‘Make Print Great Again’ brings together eight artists based in the North East of England, each of whom has an individual approach to the nature, techniques and possibilities of printmaking and its position within contemporary art. The exhibition has been curated by Nick Christie and Johnnyx.

Alfons Bytautas is a printmaker in an on-going collaboration with actor Jane Arnfield. Arnfield has been commissioned to devise and direct a site-specific performance piece, marking the 75th anniversary of the liquidation of the Litzmannstadt Ghetto in Lodz, Poland by the Nazis. The cyanotypes exhibited in this exhibition represent a visual dialogue between the two artists (reflecting on both past and present), with images being collaged together to form the basis of a series of blueprint banners to accompany the performance at significant places in the former ghetto in Lodz in August 2019.

Theresa Easton
is an artist with a socially engaged practice, who enjoys a collaborative approach to making artwork and developing ideas alongside participants. Printmaking provides a platform for Easton’s interpretation of social history and cultural commentary. Letterpress has become a regular feature in her work as a result of time spent at Robert Smail’s Printing Works in Innerleithen in the Scottish Borders.

…grafik 2.1
reflects upon the expressive and poetic qualities found within the subtle layering of the incidental trace, primarily using the process of serigraph, a highly labour-intensive silkscreen technique, and appropriating modes and styles of the street poster, propaganda and public information signage. While individual works can stand alone, there is a flow between works – appropriating the wall space and all of its indents and marks – to form connections and to instil narrative: to inform the discernible emotive trace.

Johnnyx
’s work is a response to the environment, politics, love, life and death. He references the ephemera of popular culture; found imagery is obfuscated and re-purposed/reworked into original screen prints. Works explore contemporary cultural themes, bringing a deconstructional lens to the systems of advertising, media, and commodification at work within contemporary life.

Erika Servin
’s work draws upon the historic relationship between Mexican politics and popular street posters with their cheapness, ease of reproduction and strong graphic possibilities. The prints exhibited in this exhibition represent the setting of a Pulquería, a once popular Mexican tavern, few of which remain today, where pulque, the traditional drink made from the maguey plant was consumed. Servin plays with the possibilities for print in an expanded contemporary context.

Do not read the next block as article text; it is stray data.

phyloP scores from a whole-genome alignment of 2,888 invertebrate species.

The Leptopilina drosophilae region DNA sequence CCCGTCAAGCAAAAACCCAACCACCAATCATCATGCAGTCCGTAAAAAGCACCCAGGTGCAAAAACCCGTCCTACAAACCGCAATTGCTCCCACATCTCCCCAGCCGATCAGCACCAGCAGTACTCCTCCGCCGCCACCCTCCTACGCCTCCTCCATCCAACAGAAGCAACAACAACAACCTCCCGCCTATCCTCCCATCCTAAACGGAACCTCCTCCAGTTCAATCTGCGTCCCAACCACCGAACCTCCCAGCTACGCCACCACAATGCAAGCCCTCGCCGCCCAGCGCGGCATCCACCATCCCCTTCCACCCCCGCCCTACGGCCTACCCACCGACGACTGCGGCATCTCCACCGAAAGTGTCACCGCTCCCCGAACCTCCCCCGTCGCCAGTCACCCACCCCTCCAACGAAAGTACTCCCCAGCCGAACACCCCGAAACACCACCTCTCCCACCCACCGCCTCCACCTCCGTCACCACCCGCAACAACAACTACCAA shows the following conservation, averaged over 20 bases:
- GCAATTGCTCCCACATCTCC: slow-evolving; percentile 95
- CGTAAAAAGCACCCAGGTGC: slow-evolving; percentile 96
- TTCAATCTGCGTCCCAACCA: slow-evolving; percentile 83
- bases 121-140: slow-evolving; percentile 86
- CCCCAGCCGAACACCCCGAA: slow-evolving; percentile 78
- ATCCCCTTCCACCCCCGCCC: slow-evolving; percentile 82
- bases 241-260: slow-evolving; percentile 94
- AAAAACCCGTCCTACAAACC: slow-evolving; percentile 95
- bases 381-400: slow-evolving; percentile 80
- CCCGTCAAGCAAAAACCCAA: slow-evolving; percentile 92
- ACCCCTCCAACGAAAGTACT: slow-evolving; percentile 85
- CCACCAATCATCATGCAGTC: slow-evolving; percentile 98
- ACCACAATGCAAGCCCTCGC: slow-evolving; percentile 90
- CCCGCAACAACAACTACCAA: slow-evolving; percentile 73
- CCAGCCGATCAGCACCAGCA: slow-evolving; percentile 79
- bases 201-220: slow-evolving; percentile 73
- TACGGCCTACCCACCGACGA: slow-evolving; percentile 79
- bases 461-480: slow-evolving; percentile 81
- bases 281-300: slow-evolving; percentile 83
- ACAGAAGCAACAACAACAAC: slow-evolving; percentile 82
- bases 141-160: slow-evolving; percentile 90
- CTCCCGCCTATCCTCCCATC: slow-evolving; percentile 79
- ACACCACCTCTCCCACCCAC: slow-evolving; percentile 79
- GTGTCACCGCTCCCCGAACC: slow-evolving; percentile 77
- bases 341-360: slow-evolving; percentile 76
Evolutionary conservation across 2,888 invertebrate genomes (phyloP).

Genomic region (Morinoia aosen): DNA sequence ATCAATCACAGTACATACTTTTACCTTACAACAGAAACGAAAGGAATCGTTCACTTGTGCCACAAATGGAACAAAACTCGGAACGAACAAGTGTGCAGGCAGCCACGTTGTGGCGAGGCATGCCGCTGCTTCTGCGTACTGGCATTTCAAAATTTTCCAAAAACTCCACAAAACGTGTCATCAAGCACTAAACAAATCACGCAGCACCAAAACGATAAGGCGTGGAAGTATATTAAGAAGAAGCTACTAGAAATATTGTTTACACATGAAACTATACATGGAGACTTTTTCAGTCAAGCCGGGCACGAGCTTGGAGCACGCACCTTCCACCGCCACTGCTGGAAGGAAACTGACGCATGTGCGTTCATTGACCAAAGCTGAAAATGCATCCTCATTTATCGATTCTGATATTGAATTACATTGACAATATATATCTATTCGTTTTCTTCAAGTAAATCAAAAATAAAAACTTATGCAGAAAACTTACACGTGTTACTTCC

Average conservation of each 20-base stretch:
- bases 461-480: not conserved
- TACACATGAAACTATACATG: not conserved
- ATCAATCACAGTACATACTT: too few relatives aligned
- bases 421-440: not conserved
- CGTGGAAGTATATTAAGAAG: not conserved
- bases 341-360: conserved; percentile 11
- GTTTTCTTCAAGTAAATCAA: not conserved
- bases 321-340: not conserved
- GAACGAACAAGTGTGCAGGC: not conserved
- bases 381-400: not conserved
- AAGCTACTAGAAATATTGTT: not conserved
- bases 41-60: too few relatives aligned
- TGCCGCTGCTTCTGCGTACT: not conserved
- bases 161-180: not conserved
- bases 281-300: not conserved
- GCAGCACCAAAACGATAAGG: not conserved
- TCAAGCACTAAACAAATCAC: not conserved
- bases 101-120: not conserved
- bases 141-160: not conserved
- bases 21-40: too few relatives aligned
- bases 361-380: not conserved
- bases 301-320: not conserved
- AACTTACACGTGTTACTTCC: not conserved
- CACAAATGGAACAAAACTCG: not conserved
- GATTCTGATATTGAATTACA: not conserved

George William Stewart
takes inspiration from cultural imagery, both past and present, searching for a link between the two. He is a multidisciplinary artist who works predominately in printmaking, moving image and tattooing. His work has a large emphasis on pushing techniques and experimenting between disciplines.

Jade Sweeting is interested in archives and recycling found imagery, where process is a main element, alongside analogue techniques, from darkroom photography to printmaking. Sweeting’s key focus is to push the medium, placing a strong emphasis on intuition and skill as on DIY ethics and communal practice. Following her 2011 Graduate Fellowship at Northumbria University in printmaking, Sweeting co-founded and has been director of Pulled Print Club since 2013.

Lee Turner’s recent work came initially from a series of drawings exploring subtle stripes and colours. These were transcribed into a series of monotypes entitled, ‘Why stripes? Why not?’, continuing the exploration of line and colour: some blurred and atmospheric, others intermeshed as if a fabric pattern. Turner is owner and master printmaker at Hole Editions, specialising in stone lithography, where he printed his stripe monotypes.